There's no question that Soderbergh is a supremely talented craftsman of cinema. Just to cite one element, his use of ambient sound in this picture to heighten drama and tension and comedy is superlative, from an overly loud cash register to the beep-beep-beep of a Dublin crosswalk indicator to the sudden fwump of a deer coming through the back window of an economy car. Yes, I said "back window" and "economy car"; this movie's big motor-vehicle chase occurs in reverse, through the snow of upstate New York, in a carjacked Mazda. And he's always better off when he's not trying to make deep or meaningful works of art. He views his characters from a cold distance under any circumstances -- the hero of his last thriller, "Contagion," was arguably the killer virus -- and seen through that perspective casting a purely physical performer like Carano in a shameless genre exercise is a brilliant choice.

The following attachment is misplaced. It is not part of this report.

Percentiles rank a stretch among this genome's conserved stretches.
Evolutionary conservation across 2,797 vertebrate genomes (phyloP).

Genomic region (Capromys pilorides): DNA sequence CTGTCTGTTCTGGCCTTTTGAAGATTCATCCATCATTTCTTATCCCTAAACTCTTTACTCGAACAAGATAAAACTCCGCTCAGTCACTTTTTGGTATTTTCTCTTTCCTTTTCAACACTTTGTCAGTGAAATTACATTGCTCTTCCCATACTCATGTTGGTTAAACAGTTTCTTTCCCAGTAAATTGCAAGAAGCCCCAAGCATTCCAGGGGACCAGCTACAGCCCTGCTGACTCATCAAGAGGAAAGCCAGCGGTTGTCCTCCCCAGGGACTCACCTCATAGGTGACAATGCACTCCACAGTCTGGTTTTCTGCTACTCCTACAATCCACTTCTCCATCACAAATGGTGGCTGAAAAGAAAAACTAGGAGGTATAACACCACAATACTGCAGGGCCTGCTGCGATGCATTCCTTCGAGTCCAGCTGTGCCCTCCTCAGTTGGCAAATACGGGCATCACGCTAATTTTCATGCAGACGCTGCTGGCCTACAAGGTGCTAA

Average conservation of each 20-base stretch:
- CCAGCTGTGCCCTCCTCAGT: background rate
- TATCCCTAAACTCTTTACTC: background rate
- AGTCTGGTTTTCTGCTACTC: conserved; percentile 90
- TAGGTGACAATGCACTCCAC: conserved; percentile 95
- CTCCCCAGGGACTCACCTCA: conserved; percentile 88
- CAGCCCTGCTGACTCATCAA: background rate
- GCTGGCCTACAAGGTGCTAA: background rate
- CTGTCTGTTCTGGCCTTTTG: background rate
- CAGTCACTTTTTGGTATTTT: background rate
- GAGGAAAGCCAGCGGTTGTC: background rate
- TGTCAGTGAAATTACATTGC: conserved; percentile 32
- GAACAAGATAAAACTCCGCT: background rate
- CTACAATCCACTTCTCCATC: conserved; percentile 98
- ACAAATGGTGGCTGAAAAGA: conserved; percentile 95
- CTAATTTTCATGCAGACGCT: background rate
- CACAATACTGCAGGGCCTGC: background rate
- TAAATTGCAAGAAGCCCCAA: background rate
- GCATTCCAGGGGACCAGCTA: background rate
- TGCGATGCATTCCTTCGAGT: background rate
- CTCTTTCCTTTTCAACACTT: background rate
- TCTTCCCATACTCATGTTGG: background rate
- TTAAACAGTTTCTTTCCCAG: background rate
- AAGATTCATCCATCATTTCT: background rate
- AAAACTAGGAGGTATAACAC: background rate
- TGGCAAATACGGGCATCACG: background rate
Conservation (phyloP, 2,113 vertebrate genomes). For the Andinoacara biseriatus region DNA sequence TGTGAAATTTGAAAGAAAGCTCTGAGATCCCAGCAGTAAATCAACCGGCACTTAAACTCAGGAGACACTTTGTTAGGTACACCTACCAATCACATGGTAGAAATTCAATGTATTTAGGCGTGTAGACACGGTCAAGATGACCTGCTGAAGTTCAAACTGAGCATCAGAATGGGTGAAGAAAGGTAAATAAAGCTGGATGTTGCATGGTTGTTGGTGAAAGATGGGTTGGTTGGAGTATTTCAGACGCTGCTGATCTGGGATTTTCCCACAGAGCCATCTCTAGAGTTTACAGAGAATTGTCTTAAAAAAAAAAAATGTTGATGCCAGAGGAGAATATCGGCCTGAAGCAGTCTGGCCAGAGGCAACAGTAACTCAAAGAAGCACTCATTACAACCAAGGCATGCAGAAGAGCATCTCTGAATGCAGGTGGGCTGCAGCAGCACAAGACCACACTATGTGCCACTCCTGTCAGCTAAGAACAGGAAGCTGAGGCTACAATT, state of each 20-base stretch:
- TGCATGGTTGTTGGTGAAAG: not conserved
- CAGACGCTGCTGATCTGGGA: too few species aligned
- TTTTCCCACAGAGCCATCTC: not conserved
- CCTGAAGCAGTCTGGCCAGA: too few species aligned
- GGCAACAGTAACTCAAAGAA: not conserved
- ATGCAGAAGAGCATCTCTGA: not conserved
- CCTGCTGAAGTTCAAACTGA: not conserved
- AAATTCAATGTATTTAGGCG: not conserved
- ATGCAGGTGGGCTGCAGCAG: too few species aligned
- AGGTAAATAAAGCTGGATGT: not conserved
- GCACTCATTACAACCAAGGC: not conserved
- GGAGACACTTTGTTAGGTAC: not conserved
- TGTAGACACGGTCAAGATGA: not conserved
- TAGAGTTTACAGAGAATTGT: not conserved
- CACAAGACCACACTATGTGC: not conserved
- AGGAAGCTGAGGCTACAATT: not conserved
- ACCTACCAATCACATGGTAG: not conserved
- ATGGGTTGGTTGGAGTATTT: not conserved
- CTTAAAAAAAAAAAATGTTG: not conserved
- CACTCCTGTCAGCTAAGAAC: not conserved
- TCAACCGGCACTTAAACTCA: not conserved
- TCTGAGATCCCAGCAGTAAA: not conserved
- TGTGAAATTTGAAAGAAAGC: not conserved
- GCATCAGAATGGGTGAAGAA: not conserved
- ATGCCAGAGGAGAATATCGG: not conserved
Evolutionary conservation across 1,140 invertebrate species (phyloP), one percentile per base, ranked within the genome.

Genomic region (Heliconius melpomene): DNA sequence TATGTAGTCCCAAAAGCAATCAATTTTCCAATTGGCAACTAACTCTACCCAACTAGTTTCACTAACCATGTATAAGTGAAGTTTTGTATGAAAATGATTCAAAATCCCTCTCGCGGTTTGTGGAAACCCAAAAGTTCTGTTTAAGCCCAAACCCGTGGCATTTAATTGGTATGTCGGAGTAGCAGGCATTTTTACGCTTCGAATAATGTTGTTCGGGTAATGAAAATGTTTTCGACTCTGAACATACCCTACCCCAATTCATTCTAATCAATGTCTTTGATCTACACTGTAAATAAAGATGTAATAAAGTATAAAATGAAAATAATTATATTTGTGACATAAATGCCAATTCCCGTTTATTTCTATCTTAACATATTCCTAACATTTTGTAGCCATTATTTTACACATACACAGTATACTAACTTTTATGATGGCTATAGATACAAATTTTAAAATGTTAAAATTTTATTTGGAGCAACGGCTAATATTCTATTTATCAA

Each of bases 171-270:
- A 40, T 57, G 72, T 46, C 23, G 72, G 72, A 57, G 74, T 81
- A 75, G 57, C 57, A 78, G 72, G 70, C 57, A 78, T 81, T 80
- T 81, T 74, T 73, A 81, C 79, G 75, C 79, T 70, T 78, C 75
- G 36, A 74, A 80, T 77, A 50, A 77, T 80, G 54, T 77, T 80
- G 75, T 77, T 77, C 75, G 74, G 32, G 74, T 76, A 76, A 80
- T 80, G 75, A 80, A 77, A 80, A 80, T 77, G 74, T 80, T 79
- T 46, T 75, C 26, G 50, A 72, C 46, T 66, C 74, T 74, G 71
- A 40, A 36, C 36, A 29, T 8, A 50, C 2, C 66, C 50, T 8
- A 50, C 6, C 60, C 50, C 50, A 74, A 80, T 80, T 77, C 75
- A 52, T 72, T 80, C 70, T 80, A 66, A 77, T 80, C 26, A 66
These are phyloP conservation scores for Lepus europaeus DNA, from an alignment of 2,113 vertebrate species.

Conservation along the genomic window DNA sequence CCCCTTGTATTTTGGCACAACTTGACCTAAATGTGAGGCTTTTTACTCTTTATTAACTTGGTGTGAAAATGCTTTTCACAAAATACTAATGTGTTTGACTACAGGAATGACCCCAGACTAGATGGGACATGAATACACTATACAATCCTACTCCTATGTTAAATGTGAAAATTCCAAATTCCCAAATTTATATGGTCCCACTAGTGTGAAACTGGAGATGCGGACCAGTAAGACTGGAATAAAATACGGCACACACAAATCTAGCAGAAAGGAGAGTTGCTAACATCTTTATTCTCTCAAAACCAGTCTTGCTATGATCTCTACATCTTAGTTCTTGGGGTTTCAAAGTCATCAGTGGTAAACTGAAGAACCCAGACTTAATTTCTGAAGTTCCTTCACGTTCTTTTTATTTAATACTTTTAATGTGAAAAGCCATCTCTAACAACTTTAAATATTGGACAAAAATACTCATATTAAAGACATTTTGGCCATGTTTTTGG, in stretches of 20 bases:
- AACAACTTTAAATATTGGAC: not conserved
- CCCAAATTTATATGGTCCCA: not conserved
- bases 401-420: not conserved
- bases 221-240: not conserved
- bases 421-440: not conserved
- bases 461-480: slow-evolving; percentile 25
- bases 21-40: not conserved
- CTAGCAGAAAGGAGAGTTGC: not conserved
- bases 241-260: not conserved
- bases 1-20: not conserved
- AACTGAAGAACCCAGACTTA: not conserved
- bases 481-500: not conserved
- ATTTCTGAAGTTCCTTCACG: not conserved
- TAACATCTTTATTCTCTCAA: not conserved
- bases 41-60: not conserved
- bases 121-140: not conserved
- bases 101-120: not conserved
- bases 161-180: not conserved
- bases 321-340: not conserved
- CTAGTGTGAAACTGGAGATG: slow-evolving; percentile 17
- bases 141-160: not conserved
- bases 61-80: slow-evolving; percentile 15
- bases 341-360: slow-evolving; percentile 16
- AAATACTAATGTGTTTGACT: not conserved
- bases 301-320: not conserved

"You shouldn't think of her as a woman," purrs Mallory's treacherous boss and former lover (Ewan McGregor), late in the film. "That'd be a mistake." I really didn't mind Carano's acting in this movie; her line readings are acceptably laconic (some reports have suggested her voice was digitally altered) and despite her protests to the contrary, she can certainly wear a dress. But she's undeniably more like a cyborg than a human being, from her slightly plasticky centerfold good looks to her phenomenal aptitude for fight choreography. (Needless to say, if I ever meet her in person I will deny writing any of this.) We've had a rash of female action heroes lately ("Sucker Punch," "Hanna," etc.), but Mallory is without any doubt the most fearsome of all.